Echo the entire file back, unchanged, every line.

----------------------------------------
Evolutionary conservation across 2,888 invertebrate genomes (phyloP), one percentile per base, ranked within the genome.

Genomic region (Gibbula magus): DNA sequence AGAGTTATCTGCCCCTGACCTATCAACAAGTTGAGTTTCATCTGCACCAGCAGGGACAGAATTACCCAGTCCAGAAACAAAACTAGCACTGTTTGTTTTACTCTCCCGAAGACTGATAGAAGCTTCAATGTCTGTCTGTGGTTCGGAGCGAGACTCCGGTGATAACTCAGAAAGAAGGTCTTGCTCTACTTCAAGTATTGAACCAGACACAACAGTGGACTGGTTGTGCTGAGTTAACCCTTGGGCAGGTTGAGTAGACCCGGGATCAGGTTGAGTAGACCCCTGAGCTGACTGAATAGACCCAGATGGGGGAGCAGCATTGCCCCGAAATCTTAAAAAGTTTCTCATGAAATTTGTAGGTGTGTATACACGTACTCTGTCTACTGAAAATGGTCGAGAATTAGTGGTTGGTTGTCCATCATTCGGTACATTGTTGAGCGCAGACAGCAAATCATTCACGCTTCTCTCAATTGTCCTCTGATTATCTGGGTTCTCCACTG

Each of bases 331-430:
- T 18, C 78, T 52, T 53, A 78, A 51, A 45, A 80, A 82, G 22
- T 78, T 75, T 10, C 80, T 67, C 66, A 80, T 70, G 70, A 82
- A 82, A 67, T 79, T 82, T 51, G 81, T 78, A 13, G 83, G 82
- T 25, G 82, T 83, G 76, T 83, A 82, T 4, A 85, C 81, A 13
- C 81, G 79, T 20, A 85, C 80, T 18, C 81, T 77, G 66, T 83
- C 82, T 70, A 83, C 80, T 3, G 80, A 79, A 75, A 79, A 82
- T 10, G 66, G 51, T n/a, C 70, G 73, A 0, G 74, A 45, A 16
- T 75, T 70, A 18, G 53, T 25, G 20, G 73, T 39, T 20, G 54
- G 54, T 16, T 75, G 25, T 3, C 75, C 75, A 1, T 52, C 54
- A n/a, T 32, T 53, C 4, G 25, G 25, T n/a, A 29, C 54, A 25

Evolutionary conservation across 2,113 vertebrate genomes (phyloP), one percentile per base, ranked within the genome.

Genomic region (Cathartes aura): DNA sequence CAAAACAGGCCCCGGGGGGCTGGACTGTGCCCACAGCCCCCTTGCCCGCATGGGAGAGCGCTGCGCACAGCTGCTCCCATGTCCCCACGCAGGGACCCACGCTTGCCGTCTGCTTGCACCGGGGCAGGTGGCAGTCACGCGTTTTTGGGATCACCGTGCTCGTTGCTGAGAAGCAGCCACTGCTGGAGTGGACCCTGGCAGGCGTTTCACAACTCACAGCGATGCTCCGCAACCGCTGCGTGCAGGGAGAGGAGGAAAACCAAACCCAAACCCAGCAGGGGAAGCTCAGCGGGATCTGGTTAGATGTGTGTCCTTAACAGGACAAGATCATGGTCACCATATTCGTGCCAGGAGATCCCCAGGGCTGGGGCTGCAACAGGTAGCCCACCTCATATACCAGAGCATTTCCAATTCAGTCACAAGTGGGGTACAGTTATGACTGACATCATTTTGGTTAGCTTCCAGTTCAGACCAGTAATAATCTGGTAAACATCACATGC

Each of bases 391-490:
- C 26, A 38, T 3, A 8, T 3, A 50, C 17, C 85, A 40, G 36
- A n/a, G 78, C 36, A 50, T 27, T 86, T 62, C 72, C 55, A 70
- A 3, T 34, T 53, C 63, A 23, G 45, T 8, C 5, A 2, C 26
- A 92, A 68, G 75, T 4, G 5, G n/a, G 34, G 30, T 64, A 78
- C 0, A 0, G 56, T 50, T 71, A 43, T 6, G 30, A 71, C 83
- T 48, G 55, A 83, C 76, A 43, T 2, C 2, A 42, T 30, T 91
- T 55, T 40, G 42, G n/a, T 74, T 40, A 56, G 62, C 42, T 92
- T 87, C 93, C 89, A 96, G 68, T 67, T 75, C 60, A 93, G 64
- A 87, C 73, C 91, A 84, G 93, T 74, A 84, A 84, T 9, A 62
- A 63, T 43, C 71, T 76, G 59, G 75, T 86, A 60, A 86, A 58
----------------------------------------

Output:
Evolutionary conservation across 2,888 invertebrate genomes (phyloP), one percentile per base, ranked within the genome.

Genomic region (Gibbula magus): DNA sequence AGAGTTATCTGCCCCTGACCTATCAACAAGTTGAGTTTCATCTGCACCAGCAGGGACAGAATTACCCAGTCCAGAAACAAAACTAGCACTGTTTGTTTTACTCTCCCGAAGACTGATAGAAGCTTCAATGTCTGTCTGTGGTTCGGAGCGAGACTCCGGTGATAACTCAGAAAGAAGGTCTTGCTCTACTTCAAGTATTGAACCAGACACAACAGTGGACTGGTTGTGCTGAGTTAACCCTTGGGCAGGTTGAGTAGACCCGGGATCAGGTTGAGTAGACCCCTGAGCTGACTGAATAGACCCAGATGGGGGAGCAGCATTGCCCCGAAATCTTAAAAAGTTTCTCATGAAATTTGTAGGTGTGTATACACGTACTCTGTCTACTGAAAATGGTCGAGAATTAGTGGTTGGTTGTCCATCATTCGGTACATTGTTGAGCGCAGACAGCAAATCATTCACGCTTCTCTCAATTGTCCTCTGATTATCTGGGTTCTCCACTG

Each of bases 331-430:
- T 18, C 78, T 52, T 53, A 78, A 51, A 45, A 80, A 82, G 22
- T 78, T 75, T 10, C 80, T 67, C 66, A 80, T 70, G 70, A 82
- A 82, A 67, T 79, T 82, T 51, G 81, T 78, A 13, G 83, G 82
- T 25, G 82, T 83, G 76, T 83, A 82, T 4, A 85, C 81, A 13
- C 81, G 79, T 20, A 85, C 80, T 18, C 81, T 77, G 66, T 83
- C 82, T 70, A 83, C 80, T 3, G 80, A 79, A 75, A 79, A 82
- T 10, G 66, G 51, T n/a, C 70, G 73, A 0, G 74, A 45, A 16
- T 75, T 70, A 18, G 53, T 25, G 20, G 73, T 39, T 20, G 54
- G 54, T 16, T 75, G 25, T 3, C 75, C 75, A 1, T 52, C 54
- A n/a, T 32, T 53, C 4, G 25, G 25, T n/a, A 29, C 54, A 25

Evolutionary conservation across 2,113 vertebrate genomes (phyloP), one percentile per base, ranked within the genome.

Genomic region (Cathartes aura): DNA sequence CAAAACAGGCCCCGGGGGGCTGGACTGTGCCCACAGCCCCCTTGCCCGCATGGGAGAGCGCTGCGCACAGCTGCTCCCATGTCCCCACGCAGGGACCCACGCTTGCCGTCTGCTTGCACCGGGGCAGGTGGCAGTCACGCGTTTTTGGGATCACCGTGCTCGTTGCTGAGAAGCAGCCACTGCTGGAGTGGACCCTGGCAGGCGTTTCACAACTCACAGCGATGCTCCGCAACCGCTGCGTGCAGGGAGAGGAGGAAAACCAAACCCAAACCCAGCAGGGGAAGCTCAGCGGGATCTGGTTAGATGTGTGTCCTTAACAGGACAAGATCATGGTCACCATATTCGTGCCAGGAGATCCCCAGGGCTGGGGCTGCAACAGGTAGCCCACCTCATATACCAGAGCATTTCCAATTCAGTCACAAGTGGGGTACAGTTATGACTGACATCATTTTGGTTAGCTTCCAGTTCAGACCAGTAATAATCTGGTAAACATCACATGC

Each of bases 391-490:
- C 26, A 38, T 3, A 8, T 3, A 50, C 17, C 85, A 40, G 36
- A n/a, G 78, C 36, A 50, T 27, T 86, T 62, C 72, C 55, A 70
- A 3, T 34, T 53, C 63, A 23, G 45, T 8, C 5, A 2, C 26
- A 92, A 68, G 75, T 4, G 5, G n/a, G 34, G 30, T 64, A 78
- C 0, A 0, G 56, T 50, T 71, A 43, T 6, G 30, A 71, C 83
- T 48, G 55, A 83, C 76, A 43, T 2, C 2, A 42, T 30, T 91
- T 55, T 40, G 42, G n/a, T 74, T 40, A 56, G 62, C 42, T 92
- T 87, C 93, C 89, A 96, G 68, T 67, T 75, C 60, A 93, G 64
- A 87, C 73, C 91, A 84, G 93, T 74, A 84, A 84, T 9, A 62
- A 63, T 43, C 71, T 76, G 59, G 75, T 86, A 60, A 86, A 58